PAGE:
In an astonishing feat of empathy and narrative invention, our most ambitious novelist imagines an alternate version of American history.
In 1940 Charles A. Lindbergh, heroic aviator and rabid isolationist, is elected president. Shortly thereafter, he negotiates a cordial "understanding" with Adolf Hitler while the new government embarks on a program of folksy anti-Semitism. For one boy growing up in Newark, Lindbergh's election is the first in a series of ruptures that threaten to destroy his small, safe corner of America - and with it his mother, his father, and his older brother.
©2004 Philip Roth (P)2016 Blackstone Audio, Inc.
A country with bitter internal divisions faces a world dissolving into savage war, and a man with no political experience but a high national profile marches into the White House. His radical policies begin to transform the country in frightening ways. It was written ten years ago but reads like a thinly-disguised version of America in the summer of 2016.
And the narration is pitch-perfect.
One master-passion in the br east, like Aaron's serpent, swallows all the rest. A. Pope
“The pompous [SOB] knows everything. It's too bad he doesn't know anything else.”
"--nor had I understood til then how the shameless vanity of utter fools can so strongly determine the fate of others”
“How can people like these be in charge of our country? If I didn’t see it with my own eyes, I’d think I was having a hallucination.”
Philip Roth, The Plot Against America
Philip Roth's convincing tale of an alternate U.S. history has been made all the more plausible by recent events. I mean, look again at these quotes. In this 1940 America, the heroic Charles Lindbergh, known as an isolationist and admirer of Hitler in his early years, is elected U.S. President in a landslide over FDR by voters fearful of becoming involved in another European war. The U.S. does not get involved in WWII and the election unleashes a swelling tide of anti-Semitism resulting, ultimately, in assignments of Jewish citizens to certain areas designated by the U.S. government's new Office of American Absorption.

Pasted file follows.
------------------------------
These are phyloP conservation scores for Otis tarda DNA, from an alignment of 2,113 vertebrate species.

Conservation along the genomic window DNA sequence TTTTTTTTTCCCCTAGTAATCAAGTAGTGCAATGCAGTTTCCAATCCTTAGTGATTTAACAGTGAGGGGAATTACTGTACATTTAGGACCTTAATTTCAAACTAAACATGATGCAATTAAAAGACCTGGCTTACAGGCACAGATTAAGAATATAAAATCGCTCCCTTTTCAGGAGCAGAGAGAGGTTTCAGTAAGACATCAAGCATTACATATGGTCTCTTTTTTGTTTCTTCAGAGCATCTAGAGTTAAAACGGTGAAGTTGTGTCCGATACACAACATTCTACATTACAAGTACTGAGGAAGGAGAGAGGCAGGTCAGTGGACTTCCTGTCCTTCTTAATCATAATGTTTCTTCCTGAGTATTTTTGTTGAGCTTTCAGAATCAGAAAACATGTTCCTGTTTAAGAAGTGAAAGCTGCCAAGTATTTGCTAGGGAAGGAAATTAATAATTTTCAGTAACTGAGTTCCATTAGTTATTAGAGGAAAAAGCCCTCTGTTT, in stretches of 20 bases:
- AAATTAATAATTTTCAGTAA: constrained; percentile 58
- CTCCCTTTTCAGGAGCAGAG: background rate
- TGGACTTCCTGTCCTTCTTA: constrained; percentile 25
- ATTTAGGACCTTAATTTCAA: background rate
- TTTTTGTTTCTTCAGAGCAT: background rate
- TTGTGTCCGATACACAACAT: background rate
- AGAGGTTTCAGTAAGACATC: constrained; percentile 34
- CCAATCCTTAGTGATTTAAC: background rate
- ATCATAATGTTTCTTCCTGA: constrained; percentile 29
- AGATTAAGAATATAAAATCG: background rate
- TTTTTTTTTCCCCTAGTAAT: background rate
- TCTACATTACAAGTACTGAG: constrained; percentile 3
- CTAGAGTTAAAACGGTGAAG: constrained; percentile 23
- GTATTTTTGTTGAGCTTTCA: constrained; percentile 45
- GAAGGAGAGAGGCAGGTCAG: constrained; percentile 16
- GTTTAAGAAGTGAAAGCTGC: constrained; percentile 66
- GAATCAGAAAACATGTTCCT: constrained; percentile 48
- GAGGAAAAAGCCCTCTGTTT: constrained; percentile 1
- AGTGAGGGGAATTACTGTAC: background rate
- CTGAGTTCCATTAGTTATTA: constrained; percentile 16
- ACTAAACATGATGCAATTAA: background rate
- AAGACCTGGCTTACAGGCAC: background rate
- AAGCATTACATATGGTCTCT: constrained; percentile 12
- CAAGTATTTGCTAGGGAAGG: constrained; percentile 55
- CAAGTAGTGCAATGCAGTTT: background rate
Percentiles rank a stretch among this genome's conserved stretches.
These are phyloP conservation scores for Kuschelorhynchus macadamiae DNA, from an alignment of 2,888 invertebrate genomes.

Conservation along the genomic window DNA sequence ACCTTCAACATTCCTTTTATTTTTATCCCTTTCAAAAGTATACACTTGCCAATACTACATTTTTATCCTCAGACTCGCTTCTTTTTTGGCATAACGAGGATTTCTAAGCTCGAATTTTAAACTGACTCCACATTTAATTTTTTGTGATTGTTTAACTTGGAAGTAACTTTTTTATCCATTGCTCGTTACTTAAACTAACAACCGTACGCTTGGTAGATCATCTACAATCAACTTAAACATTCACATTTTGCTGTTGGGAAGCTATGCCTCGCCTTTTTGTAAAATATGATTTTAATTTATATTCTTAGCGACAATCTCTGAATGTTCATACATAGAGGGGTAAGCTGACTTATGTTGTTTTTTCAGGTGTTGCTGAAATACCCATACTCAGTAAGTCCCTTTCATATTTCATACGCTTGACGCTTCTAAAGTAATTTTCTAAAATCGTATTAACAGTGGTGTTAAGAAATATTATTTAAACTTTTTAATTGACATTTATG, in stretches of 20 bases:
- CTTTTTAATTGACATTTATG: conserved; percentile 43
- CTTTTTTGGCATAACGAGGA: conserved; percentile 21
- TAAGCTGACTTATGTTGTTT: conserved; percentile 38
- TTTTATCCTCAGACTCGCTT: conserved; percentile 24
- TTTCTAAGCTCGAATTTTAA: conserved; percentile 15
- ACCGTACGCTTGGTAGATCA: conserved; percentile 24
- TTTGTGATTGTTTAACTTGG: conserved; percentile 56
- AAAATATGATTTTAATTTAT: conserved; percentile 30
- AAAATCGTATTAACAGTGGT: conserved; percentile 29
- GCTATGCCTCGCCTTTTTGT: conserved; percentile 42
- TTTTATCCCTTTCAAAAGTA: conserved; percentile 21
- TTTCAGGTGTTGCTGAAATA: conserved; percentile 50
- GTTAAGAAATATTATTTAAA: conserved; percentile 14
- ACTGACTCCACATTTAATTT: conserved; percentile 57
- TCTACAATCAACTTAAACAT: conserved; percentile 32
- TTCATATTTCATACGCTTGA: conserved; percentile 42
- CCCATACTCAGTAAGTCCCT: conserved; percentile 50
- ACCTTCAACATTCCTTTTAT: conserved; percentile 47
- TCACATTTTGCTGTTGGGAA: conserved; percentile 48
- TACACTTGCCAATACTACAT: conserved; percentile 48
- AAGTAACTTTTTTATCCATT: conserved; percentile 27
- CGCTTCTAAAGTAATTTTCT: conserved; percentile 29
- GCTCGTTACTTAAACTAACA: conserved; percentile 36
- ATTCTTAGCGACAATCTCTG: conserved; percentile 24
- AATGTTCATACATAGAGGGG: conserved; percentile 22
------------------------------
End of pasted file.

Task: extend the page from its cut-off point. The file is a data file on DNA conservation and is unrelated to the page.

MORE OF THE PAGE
Roth impressively paints this tense fictional world in the Newark, New Jersey in which he himself was raised. He narrates through his early teen, fictional self providing an absorbing read made more captivating by recent Russian interference with the U.S. Presidential election and is even more timely and chilling on this inaugural eve.
The book reads like "this is what the onset of fascism feels like" from the perspective of a family facing impending oppression. This aspect of the book is well done. On the other hand, the "what if" rewriting of history only serves confuse the narrative and ultimate detracts from the serious sense of social claustrophobia and confounding choices that one is faced with in a situation like this.
The book probably would have been more sincere without the "what if" aspect, but that hook certainly made it more fun to listen to. The expository sections of the book which take place outside the family do a lot to create some context, but the mix of history and fiction makes it difficult to stay immersed in the cocoon of paranoia and desperation.
The story meanders
The book just stops instead of ending
The reactions of the characters are illogical, unpredictable, and (even as fantasy) unbelievable.
For a great audible book on the same subject try "It can't happen here by Sinclair Lewis.
Recommended by a radio personality last weekend. It is an eye opener though the story takes place in a different time. Well worth the time to listen and contemplate. Mark Twain said something like this: " ...history may not repeat itself - but it rhymes...".
Let's hope not.
Boring lousy and unrealistic don't waste your money if you're looking for a good alternate history check out v-day or or if you're looking for a good thriller check out the last thing I remember.
Excellently told story and so very moving in our present situation
The gradual unwinding of the plot and the hideously possible nature of the crimes committed.
The reading brings in accent and flourish which I could only guess at as a Brit.
I could not listen to this in one. I had to keep coming back and savouring the building horror.
Just a fantastic bit of guesswork. Who does control Trump after all?
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